Senate Bill to Stop Sanctions Relief for Firms Linked to Russian Oligarch Fails
Does sanctions relief for these companies need to be stopped?
by Causes | 1.15.19
(Updated 1/16/19 1:45pm ET): Despite bipartisan support, the Senate's effort to stop sanctions relief for three companies linked to Russian oligarch Oleg Deripaska failed in a 57-42 procedural vote on Wednesday. That effectively kills the bill, which would've had to pass both chambers of Congress by January 17th and likely would've faced a veto if it had reached President Trump's desk.
Wednesday's vote was on a "cloture motion" which limits further debate on a matter before the Senate. Supporters of the effort fell short of the 60-vote threshold needed to "invoke" cloture. All of the Senate Democrats in attendance were joined by 11 Republicans in voting for the bill.
The Senate voted 57-42 to debate a bill to stop sanctions relief for three companies linked to Russian oligarch Oleg Deripaska, who’s allegedly under investigation by Special Counsel Robert Mueller because of his ties to Paul Manafort.
The bill would reverse the Treasury Department’s December 2018 decision to ease sanctions on the three companies while leaving personal sanctions on Deripaska intact. Treasury Secretary Steve Mnuchin lobbied lawmakers to allow the sanctions relief to go forward, but Senate Minority Leader Chuck Schumer (D-NY) moved to block what he termed a “wrongheaded decision to relax these much-needed sanctions.”
Under the Countering America’s Adversaries Through Sanctions Act of 2017, Congress has the power to block sanctions relief proposed by an administration within 30 calendar days of an agency moving to ease sanctions. Bills to that effect can be get privileged consideration after they’ve sat in committee for 10 days (which helped this bill reach the floor after three attempts to vote on another bipartisan foreign policy bill have been blocked in recent weeks).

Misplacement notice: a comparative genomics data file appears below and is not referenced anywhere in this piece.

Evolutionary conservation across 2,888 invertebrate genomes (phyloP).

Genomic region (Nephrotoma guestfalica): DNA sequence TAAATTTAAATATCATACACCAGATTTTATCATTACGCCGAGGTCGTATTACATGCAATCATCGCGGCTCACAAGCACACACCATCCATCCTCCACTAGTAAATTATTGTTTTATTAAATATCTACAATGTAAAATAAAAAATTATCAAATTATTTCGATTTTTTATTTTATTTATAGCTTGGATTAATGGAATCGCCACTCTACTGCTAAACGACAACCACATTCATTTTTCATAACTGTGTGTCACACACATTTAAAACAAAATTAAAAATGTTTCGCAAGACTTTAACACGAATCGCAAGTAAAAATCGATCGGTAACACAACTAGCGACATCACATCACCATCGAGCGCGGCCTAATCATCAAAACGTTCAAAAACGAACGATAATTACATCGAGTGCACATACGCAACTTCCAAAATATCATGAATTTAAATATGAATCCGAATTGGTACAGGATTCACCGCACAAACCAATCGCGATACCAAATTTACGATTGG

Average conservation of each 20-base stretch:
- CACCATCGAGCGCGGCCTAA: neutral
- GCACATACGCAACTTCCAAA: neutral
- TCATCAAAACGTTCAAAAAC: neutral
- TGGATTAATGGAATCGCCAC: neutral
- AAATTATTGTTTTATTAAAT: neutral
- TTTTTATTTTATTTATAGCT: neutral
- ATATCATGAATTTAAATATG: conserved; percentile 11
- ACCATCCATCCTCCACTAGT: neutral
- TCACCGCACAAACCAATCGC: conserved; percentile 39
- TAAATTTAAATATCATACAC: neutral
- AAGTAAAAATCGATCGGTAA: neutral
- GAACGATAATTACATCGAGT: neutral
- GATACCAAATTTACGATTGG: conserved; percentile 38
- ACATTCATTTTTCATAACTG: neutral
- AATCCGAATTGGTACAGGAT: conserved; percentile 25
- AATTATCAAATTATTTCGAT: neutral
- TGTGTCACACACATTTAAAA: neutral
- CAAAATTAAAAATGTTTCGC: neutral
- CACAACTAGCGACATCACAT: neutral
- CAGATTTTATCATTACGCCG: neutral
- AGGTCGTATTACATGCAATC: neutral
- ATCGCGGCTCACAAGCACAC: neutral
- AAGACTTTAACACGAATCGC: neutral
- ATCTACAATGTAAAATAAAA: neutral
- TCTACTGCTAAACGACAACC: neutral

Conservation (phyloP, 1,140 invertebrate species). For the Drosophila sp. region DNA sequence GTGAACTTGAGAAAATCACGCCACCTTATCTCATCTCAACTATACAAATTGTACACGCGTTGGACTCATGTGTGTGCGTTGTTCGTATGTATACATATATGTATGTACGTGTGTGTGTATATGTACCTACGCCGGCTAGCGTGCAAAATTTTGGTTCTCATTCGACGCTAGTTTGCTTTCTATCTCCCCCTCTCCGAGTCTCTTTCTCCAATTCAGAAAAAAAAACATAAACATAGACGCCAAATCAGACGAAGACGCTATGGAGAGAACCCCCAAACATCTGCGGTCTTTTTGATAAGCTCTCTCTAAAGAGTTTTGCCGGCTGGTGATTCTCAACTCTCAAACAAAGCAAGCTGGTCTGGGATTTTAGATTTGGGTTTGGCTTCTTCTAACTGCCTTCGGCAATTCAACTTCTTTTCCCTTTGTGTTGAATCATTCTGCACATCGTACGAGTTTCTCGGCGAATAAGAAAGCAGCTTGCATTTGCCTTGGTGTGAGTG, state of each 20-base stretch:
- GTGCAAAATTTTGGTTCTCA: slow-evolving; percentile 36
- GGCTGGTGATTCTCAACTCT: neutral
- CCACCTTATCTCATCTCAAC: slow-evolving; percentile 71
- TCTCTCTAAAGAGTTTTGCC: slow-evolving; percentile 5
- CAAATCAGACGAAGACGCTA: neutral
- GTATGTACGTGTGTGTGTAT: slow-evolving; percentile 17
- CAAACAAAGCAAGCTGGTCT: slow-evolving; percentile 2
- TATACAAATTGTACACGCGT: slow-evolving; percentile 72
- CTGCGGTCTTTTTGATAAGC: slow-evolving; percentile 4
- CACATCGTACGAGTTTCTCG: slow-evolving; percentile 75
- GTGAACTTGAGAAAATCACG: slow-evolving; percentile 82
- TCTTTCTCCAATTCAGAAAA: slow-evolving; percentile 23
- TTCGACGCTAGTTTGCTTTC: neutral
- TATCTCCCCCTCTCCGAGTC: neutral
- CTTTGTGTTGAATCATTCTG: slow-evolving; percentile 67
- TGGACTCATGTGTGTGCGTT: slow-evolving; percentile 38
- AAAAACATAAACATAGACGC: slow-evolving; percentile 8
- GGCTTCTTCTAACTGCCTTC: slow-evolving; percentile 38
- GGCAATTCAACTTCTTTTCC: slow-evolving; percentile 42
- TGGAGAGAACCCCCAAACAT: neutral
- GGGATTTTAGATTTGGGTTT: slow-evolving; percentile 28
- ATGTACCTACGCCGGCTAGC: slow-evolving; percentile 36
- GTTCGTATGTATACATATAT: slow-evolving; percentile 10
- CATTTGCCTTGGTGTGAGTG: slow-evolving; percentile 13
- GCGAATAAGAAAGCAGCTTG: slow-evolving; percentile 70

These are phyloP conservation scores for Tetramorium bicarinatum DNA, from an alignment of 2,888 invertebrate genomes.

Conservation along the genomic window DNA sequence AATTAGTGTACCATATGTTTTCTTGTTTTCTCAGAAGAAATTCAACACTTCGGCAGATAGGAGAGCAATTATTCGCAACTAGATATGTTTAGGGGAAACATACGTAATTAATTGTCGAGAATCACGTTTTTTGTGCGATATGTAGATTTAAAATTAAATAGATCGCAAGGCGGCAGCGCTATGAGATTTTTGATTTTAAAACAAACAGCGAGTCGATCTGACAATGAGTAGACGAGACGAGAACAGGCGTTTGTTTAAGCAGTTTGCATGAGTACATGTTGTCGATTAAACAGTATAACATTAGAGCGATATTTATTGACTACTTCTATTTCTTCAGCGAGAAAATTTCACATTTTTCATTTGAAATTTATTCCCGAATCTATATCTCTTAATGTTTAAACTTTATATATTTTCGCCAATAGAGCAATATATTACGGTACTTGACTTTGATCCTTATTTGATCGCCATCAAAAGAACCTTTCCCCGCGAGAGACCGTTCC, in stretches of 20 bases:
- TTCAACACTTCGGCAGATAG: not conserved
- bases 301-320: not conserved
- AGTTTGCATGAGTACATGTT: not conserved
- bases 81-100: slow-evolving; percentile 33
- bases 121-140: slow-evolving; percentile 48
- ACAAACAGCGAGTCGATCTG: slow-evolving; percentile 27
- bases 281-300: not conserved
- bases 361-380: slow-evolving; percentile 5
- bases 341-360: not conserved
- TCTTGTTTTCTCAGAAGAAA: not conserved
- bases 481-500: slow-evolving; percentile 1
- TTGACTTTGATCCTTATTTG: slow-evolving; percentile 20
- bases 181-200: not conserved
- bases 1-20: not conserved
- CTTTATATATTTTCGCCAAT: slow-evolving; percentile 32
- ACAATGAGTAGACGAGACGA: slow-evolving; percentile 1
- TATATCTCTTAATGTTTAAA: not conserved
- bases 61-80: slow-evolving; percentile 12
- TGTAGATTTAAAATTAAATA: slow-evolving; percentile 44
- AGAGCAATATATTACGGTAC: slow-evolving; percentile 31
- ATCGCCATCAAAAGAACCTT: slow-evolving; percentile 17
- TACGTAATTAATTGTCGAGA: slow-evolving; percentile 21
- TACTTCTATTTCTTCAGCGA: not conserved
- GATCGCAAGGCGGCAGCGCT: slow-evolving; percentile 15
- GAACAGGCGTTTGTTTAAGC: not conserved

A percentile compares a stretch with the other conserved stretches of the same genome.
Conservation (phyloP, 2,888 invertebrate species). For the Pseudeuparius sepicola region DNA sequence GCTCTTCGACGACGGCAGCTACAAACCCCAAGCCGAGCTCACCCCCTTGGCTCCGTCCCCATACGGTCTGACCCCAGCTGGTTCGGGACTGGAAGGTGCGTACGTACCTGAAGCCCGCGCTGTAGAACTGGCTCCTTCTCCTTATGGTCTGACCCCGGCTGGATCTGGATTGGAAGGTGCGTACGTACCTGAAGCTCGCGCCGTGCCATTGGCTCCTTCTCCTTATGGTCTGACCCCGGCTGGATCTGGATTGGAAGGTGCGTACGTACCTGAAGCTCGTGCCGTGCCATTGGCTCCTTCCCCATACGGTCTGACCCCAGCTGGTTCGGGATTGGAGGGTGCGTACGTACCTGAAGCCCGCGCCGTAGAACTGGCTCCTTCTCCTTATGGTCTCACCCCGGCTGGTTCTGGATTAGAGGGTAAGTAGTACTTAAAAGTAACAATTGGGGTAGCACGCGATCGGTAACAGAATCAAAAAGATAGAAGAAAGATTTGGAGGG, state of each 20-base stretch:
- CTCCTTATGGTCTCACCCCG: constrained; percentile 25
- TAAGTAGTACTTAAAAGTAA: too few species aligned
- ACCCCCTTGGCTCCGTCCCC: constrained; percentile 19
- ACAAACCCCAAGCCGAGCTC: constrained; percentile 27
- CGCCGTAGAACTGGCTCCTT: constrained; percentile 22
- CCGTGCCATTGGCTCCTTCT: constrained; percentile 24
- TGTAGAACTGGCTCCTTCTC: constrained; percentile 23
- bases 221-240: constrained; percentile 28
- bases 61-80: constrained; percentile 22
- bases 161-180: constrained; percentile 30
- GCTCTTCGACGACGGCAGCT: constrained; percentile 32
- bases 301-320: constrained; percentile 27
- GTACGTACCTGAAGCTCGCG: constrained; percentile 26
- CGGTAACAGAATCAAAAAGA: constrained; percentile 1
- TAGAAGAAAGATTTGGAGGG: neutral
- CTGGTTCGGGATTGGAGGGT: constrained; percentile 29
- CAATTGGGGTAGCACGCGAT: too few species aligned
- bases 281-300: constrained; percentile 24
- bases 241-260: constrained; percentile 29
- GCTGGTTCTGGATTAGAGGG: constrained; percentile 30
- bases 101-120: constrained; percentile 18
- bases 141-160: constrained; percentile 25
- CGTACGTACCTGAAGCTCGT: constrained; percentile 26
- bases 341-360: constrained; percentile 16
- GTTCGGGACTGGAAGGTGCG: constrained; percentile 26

In this case, both chambers of Congress would have to pass the bill by January 17th for it to take effect. The next step in the process will be a vote to “invoke cloture” on the bill and limit further debate to no more than 30 hours on Wednesday.
Cloture votes require 60 votes in favor to be adopted and can normally only be held after one full day has passed from the motion’s introduction unless there’s unanimous consent to take it up sooner (which can also be granted to waive the post-cloture debate).
This article has been updated to reflect the timing of the cloture vote.
— Eric Revell
(Photo Credit: iStock.com / SARINYAPINNGAM)
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